Depending on how they form and their chemical composition, clouds reflect and absorb varying amounts of the sun's energy. That makes them key players in global climate change. Yet the complex molecular processes underlying cloud formation are little understood.
Now, a team of researchers at the U.S. Department of Energy's Ames Laboratory has been awarded the opportunity to study the problem, using one of the world's most powerful supercomputers, located at another DOE facility, Argonne National Laboratory, in Illinois.
"We know that clouds are formed by aerosol particles," said the team's principal investigator, Theresa Windus, associate scientist at Ames Laboratory and a professor of chemistry at Iowa State University. "The composition of the aerosols determines if a cloud is made up of a lot of small particles or large particles, which in turn impacts the size of clouds, their longevity and the probability they will produce rain."
Other scientists taking part in the research include: Mark Gordon, director of the Applied Mathematics and Computational Sciences program at the Ames Laboratory and Frances M. Craig distinguished professor of chemistry at ISU; Monica Lamm, Ames Lab associate scientist and ISU assistant professor at the Department of Chemical and Biological Engineering; and Michael Schmidt, Ames Laboratory associate chemist.
The team recently received the DOE's coveted Innovative and Novel Computational Impact on Theory and Experiment (INCITE) award, allowing them access to 8 million processor hours on Argonne's IBM Blue Gene supercomputer.
The amount of processing time is perhaps best understood if you consider a city of 8 million people, in which everyone uses their personal computers to work on the same problem for one hour.
In fact, the award received by the Ames Lab team is part of a total of 1.6 billion hours of supercomputing time granted to 69 research teams by the DOE as part of the INCITE program. Performing research on ultra-high-speed computers allows "scientists and engineers to conduct cutting-edge research in just weeks or months rather than the years or decades needed previously," according to a DOE statement on the INCITE program. "This facilitates scientific breakthroughs in areas such as climate change, alternative energy, life sciences, and materials science."
"Computation and supercomputing are critical to solving some of our greatest scientific challenges," said Secretary of Energy Steven Chu. "This year's INCITE awards reflect the enormous growth in demand for complex modeling and simulation capabilities, which are essential to improving our economic prosperity and global competitiveness."
"The Department of Energy has some of the most powerful computers in the world, and the INCITE program provides time on some of them for researchers to perform complex calculations," said Alex King, Ames Laboratory Director. "Competition for INCITE awards is tough," he added, "and they go to the best and brightest to address the toughest problems that can be solved today. We are very pleased to be part of this important collaboration between national labs."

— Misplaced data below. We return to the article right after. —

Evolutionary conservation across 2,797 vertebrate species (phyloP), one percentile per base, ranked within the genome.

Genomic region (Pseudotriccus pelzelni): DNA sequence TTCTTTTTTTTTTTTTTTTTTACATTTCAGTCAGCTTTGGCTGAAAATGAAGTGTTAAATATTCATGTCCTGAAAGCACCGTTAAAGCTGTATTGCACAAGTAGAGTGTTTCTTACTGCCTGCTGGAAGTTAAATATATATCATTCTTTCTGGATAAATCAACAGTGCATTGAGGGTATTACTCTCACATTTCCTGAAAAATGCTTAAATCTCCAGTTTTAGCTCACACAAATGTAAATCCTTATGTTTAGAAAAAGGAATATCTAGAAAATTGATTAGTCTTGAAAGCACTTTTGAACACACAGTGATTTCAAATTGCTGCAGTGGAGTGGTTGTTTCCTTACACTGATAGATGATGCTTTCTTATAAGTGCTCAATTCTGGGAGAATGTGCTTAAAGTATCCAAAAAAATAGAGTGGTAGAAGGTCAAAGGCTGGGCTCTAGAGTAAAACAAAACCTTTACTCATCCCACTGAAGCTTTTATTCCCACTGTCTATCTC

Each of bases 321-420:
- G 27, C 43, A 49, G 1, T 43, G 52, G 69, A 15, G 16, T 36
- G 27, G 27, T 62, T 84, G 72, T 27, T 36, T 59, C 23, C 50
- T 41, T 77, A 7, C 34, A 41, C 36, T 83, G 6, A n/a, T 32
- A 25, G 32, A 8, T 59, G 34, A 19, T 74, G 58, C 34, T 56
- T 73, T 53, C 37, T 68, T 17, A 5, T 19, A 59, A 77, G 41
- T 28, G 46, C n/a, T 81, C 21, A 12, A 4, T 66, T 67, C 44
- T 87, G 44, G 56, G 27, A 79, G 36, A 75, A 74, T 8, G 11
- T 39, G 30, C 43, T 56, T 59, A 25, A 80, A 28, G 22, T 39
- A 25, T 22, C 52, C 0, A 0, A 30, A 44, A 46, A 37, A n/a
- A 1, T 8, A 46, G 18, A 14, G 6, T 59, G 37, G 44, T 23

A key tool that will be used in the Ames Lab team's work is a suite of software programs known as the General Atomic and Molecular Electronic Structure System (GAMESS), which is designed to run on massively parallel supercomputers, such as the one the researchers will use at Argonne. Gordon is the lead developer of GAMESS code, and he has devoted much of his career to its refinement.
The group's work is expected to generate terabytes worth of novel data. And while other researchers will be able to draw upon that data for future environment-related work, the sheer volume of information available to them may in itself present challenges.
"The more large-scale computing you do, the more you generate large amounts of data. So the issue arises, how do you best manage that data?" commented Gordon.
In addition to modeling aerosol formation, the Ames Lab team will use their allotted supercomputer time to simulate the bulk properties of water. As with the group's work in the area of aerosol formation, the highly detailed modeling of the ways water behaves will provide benchmark data that will greatly facilitate further research into green chemistry, climate change and related areas.
A third portion of the group's allotted computer time will consist of running simulations aimed at better understanding how dendrimers, a kind of polymer, can be used to decontaminate water, an effort that could be of significance to millions of people who live in water-deprived developing nations.
"Clean water is going to be a huge issue as the world's water resources become increasingly stretched in the years ahead," noted Monica Lamm, who is heading up the Ames Laboratory team's decontamination research. "For that reason, the opportunity to have your science run on these machines is very exciting," Lamm said, adding "and the fact that we don't know what the results will tell us is also exciting."